10 things you need to know before the opening bell

Bulls pamplona spainREUTERS/Joseba EtxaburuA wild cow leaps over revellers into the bull ring after the second running of the bulls of the San Fermin festival in Pamplona, northern Spain, July 8, 2015.

Here is what you need to know.

Chinese stocks surged. China’s Shanghai Composite climbed 5.8% to record its biggest one-day advance since 2009. Despite Thursday’s gain, the index remains 29% off the June 12 high. China’s tech-heavy ChiNext gained more than 3%.

The Bank of England kept policy on hold. The central bank held its benchmark interest rate at a record low 0.50% and its asset purchase program at 375 billion pounds. Both decisions were expected. The British pound is higher by 0.1% at 1.5370.

Japan’s machinery orders it a 7-year high. The value of machinery orders climbed for a third straight month and hit their highest level since 2008. Thursday’s release showed core machinery orders climbed 0.6% month-over-month, easily outpacing the 5.0% drop economists were expecting. Japan’s yen is weaker by 0.7% at 121.55 per dollar.

Australia’s jobs report outpaced estimates. The Australian economy unexpectedly added 7.3K jobs in June as economists were looking for a loss of 2.1K jobs. Business Insider Australia reports, “The increase in employment was driven by increases in full-time employment for both females (up 17,500) and males (up 7,000).” The unemployment rate ticked up to 6.0% from its previous reading of 5.9%, as more workers came back into the labour force. Australia’s dollar is unchanged at .7435.

Alcoa posted a mixed quarter. The aluminium giant announced adjusted earnings of $US0.19 per share, which missed the $US0.22 that Wall Street was expecting. Revenue inched up 1% to $US5.9 billion, topping the $US5.81 billion that analysts were looking for. Alcoa projects “robust global aluminium demand growth” of 6.5% this year, despite the drop in prices.”We continue to transform Alcoa; our portfolio reshaping combined with smart investments in growth markets is delivering strong results,” CEO Klaus Kleinfeld said in a statement.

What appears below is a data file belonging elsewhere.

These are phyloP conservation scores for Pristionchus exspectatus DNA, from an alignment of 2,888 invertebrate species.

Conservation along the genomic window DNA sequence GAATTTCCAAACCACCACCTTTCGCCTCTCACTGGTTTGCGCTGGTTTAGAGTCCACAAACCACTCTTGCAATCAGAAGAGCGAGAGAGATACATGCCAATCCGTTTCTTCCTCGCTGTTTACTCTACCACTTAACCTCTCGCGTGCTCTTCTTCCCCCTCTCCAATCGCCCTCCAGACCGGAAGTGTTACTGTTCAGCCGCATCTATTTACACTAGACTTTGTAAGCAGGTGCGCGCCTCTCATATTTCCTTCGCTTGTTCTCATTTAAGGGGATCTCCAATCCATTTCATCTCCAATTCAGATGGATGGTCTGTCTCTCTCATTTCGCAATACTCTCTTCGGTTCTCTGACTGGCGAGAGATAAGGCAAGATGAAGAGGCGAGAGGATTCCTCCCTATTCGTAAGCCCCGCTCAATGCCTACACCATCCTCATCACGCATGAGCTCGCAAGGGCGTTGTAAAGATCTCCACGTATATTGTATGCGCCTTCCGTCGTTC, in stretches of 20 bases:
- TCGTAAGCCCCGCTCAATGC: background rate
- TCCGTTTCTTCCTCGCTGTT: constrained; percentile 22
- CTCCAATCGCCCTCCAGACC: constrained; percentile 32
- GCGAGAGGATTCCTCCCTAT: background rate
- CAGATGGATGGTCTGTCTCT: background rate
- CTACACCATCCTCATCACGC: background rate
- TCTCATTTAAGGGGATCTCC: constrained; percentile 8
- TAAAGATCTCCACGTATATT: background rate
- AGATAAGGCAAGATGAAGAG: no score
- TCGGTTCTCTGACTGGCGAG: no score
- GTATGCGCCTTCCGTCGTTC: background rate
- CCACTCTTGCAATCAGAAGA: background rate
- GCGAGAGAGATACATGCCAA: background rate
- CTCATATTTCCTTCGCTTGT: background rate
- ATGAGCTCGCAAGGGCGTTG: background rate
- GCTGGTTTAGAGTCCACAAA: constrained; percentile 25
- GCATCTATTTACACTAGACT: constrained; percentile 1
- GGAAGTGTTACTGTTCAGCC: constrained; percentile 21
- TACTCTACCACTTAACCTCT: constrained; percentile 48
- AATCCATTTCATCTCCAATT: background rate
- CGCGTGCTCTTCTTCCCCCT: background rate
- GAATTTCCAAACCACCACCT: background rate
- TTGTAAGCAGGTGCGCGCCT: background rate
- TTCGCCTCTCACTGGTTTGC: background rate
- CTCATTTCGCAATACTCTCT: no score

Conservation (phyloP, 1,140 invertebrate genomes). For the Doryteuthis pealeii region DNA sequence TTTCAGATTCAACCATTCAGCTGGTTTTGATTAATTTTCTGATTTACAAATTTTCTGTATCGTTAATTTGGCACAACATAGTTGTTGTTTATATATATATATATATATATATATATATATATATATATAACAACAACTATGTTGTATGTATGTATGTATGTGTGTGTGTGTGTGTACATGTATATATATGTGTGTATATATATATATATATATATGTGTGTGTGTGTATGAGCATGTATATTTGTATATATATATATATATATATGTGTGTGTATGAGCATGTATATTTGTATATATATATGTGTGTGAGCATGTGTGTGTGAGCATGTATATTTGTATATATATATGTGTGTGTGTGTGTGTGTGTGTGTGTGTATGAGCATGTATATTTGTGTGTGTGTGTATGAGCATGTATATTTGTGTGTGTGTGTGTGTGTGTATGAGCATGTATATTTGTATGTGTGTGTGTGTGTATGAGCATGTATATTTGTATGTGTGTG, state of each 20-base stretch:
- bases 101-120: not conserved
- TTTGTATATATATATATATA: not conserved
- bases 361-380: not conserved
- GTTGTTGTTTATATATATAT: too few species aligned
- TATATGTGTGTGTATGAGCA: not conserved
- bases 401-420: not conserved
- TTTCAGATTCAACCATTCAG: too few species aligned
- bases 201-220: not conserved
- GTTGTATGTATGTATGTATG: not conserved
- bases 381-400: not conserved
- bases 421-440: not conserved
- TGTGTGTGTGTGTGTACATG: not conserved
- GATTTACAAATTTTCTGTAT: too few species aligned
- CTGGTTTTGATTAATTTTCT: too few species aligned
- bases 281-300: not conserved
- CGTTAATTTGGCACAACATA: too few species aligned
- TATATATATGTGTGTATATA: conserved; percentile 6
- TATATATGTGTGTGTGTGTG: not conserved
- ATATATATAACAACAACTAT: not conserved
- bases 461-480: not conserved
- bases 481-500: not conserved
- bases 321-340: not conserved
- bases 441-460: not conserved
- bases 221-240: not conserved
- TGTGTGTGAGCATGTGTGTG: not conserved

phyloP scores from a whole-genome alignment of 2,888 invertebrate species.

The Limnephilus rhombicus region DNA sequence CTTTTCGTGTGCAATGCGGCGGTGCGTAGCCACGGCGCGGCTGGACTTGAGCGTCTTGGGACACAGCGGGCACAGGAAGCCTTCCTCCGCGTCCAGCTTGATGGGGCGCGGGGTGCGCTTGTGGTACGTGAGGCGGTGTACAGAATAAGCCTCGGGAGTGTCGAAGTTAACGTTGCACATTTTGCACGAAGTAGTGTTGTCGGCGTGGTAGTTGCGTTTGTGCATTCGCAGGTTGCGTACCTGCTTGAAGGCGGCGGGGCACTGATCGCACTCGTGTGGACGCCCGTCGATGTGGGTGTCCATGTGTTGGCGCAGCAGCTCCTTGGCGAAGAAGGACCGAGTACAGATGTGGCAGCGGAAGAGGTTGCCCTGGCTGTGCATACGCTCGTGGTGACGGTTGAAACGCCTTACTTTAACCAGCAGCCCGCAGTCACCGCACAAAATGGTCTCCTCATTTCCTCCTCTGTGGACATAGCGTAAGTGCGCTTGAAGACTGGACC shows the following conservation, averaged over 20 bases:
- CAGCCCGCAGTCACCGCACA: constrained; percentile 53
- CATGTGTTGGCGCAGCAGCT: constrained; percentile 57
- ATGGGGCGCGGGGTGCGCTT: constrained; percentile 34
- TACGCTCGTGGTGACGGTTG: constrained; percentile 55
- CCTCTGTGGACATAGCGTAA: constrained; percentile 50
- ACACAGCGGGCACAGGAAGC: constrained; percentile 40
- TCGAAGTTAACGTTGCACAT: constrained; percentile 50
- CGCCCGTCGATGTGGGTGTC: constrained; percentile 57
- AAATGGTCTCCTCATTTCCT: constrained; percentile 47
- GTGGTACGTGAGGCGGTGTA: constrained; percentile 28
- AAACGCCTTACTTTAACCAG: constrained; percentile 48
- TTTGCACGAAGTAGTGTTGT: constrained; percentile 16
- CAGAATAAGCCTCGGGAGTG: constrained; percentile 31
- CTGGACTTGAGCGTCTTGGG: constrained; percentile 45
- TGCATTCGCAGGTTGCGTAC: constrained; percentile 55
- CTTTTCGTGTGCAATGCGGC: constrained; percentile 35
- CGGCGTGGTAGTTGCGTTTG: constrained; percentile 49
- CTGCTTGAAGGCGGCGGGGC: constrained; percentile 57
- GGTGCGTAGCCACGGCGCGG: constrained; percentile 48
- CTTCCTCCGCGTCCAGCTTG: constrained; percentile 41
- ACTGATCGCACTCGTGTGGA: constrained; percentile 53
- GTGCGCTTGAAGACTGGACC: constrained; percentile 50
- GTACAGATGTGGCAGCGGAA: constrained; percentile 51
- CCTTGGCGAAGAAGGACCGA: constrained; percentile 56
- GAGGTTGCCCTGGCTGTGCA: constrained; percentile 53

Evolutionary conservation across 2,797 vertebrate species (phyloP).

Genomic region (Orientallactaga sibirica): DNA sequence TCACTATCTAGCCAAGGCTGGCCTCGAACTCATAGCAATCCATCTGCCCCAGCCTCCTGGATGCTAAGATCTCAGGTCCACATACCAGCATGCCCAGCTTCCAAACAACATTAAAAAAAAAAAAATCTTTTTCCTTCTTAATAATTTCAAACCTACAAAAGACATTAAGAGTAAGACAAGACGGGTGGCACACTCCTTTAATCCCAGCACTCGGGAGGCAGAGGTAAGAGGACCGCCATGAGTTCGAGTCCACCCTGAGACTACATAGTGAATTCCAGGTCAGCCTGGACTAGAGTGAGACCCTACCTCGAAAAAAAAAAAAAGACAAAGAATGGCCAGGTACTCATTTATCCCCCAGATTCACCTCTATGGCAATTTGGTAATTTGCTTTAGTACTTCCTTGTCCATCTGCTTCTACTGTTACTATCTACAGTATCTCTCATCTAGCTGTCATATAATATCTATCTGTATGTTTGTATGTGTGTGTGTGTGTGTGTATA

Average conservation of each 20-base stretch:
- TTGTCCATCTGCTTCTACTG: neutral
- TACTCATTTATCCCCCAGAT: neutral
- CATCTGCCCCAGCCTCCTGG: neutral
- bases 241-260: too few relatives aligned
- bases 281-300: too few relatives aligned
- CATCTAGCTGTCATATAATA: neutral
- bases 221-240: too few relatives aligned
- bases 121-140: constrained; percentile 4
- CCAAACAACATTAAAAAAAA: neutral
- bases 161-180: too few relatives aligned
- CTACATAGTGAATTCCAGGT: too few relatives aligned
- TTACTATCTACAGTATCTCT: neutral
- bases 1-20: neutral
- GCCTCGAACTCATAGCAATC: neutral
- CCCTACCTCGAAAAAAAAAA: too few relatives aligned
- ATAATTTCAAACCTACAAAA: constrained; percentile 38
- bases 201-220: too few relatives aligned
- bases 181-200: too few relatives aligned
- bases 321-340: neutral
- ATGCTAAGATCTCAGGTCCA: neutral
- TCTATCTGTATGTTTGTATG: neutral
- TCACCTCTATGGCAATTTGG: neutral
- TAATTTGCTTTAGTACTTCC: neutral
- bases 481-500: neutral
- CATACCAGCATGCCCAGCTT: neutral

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PepsiCo beat on the top and bottom lines. The global food and beverage company announced adjusted earnings of $US1.32 per share, which easily beat the $US1.24 Wall Street estimate. Revenue slid 5.7% versus last year, but at $US15.92 billion it still topped the $US15.81 billion analysts were anticipating. PepsiCo now sees earnings growth of 8% for the year, when excluding special items and currency fluctuations, up from its previous estimate of 7% growth.

Adam Bain is the front-runner to be Twitter’s next CEO. Twitter’s board is said to want an insider to be the next CEO of the company, and revenue boss Adam Bain is their top choice, according to a person familiar with the matter. “It’s Bain’s to accept or reject,” the insider said. Interim CEO Jack Dorsey is unlikely to be named permanent CEO because of his full-time job of CEO of digital payments company Square.

Honda recalled more cars because of faulty airbags. The Japanese automaker announced a recall of another 4.5 million vehicles due to exploding Takata airbags. The recall ups the total number of Honda recalls to 24.5 million. A Honda spokesman said, “It is a preventive measure and unlike other normal recalls we are not waiting for the full results of the research.” According to AFP, last month, Honda revised its 2014 fiscal earnings down 14% as a result of the recalls.

Stock markets around the world are higher. Aside from the gains in China, Hong Kong’s Hang Seng (+3.7%) was the top performer. In Europe, Spain’s IBEX (+2.1%) leads the advance. S&P 500 futures are higher by 20.50 points at 2059.75.

US economic data is light. Initial and continuing claims are due out at 8:30 a.m. ET and natural gas inventories are scheduled to cross the wires at 10:30 a.m. ET. The US 10-year yield is up 6 basis points at 2.25%

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